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Published March 1951 | public
Journal Article

Glacial History of Wolf Creek, St. Elias Range, Canada


Remnants of late Wisconsin drift on bedrock benches 800-1,500 feet above Wolf Creek are the oldest evidence of glaciation recognized. Deposits of very latest Wisconsin and possibly, in part, earliest post-Wisconsin drift are the product of a limited advance or extended pause in recession from the late Wisconsin climax. Wolf Glacier was then at least several hundred feet thicker, and its terminus was not less than 4 or 5 miles beyond the present snout. Post-Wisconsin xerothermic conditions caused extensive ice shrinkage, and the glaciers become smaller than at present. During this period an extensive valley train was formed, alluvial cones and fans were built, and a mature white spruce forest developed up-valley to its natural tree line. A subsequent expansion and readvance culminated between 1840 and 1890. Large raw lateral and terminal moraines and a trim line in the mature spruce forest are the principal manifestations of this advance, which is believed to be of climatic, rather than of orogenic or seismic, origin. Subsequently shrinkage, recession, and stagnation have ruled. The lower 9 miles of Wolf Glacier are stagnant, and this section has experienced 350-500 feet of vertical ablation, with terminal recession of only a few hundred yards. Degradation was interrupted by expansion and advance of certain favorably situated ice streams, starting in the late 1930's and extending into the 1940's. Slight rejuvenation also occurred in the uppermost stagnant part of Wolf Glacier. This reactivation was on the wane by 1947 and appears to have been but a minor interruption in the general shrinkage and degradation of the last fifty to a hundred years. Analysis of records suggests a climatic, rather than a seismic, cause for this recent rejuvenation.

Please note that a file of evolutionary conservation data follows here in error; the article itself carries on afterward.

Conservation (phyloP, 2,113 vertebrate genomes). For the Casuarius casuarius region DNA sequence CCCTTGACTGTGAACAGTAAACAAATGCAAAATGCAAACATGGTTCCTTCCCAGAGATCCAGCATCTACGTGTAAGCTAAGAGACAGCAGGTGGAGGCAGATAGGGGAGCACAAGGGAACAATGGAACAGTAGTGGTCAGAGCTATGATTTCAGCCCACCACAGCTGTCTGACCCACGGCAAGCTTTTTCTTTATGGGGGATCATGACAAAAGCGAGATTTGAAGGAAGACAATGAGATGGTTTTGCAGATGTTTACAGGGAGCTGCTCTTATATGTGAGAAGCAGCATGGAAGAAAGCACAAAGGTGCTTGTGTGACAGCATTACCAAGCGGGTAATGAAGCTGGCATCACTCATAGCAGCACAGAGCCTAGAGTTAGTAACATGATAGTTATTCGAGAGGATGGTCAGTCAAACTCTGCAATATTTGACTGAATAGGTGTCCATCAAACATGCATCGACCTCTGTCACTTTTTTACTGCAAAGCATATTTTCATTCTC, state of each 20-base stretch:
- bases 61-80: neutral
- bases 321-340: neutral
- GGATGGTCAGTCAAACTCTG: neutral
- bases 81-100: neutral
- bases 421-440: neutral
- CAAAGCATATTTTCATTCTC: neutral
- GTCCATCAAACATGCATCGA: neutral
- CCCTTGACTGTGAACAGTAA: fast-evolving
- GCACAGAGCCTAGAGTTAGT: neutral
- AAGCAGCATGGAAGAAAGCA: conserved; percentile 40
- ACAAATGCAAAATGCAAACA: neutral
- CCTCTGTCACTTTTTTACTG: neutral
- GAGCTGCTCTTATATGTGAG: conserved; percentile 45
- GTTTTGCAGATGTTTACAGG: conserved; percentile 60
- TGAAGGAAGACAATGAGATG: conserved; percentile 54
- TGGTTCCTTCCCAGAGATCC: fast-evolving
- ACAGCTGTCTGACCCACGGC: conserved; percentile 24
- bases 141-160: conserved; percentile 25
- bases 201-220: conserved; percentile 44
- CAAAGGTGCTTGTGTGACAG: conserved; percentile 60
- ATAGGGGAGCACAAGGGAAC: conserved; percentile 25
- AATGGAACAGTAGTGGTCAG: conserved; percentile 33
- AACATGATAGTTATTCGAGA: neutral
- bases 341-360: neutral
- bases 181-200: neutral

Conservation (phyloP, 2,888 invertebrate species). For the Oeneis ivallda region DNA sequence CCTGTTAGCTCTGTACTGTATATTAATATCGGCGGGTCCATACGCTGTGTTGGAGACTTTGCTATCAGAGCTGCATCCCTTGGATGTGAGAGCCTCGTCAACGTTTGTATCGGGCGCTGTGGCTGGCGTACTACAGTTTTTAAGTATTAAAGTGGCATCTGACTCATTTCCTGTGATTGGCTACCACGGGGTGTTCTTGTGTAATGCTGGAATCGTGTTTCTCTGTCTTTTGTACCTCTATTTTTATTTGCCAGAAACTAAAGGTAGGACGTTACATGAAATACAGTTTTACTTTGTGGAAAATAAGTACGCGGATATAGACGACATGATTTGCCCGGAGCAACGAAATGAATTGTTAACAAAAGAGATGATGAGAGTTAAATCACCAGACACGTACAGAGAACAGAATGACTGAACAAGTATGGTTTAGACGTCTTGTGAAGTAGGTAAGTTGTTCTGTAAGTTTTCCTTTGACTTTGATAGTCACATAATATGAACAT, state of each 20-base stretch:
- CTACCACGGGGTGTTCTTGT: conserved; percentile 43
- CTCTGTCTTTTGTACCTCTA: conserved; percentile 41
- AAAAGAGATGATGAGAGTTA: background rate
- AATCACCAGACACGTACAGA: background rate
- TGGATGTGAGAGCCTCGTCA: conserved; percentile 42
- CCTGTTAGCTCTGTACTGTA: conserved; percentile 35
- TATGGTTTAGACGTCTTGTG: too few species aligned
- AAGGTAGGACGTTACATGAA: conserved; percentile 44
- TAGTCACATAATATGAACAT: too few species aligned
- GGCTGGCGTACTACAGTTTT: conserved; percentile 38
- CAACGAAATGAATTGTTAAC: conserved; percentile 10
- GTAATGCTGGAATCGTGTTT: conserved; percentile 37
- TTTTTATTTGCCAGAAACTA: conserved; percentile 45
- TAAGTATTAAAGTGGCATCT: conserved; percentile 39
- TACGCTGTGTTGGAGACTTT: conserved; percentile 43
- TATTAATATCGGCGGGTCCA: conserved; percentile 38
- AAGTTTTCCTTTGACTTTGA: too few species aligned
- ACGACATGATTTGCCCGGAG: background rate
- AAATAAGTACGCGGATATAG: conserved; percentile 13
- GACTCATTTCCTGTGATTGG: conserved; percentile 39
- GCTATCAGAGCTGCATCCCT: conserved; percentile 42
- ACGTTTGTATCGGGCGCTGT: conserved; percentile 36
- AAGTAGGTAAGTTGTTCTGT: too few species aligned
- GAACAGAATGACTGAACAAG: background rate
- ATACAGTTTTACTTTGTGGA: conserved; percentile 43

Additional Information

© 1951 University of Chicago Press. The assistance of all members of the 1941 Wood Yukon Expedition and especially of its leader, Walter A. Wood, is warmly acknowledged. A grant in support of this work was made by the University of Illinois. Dr. H. S. Bostock has kindly reviewed the manuscript and offered critical comments.

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October 18, 2023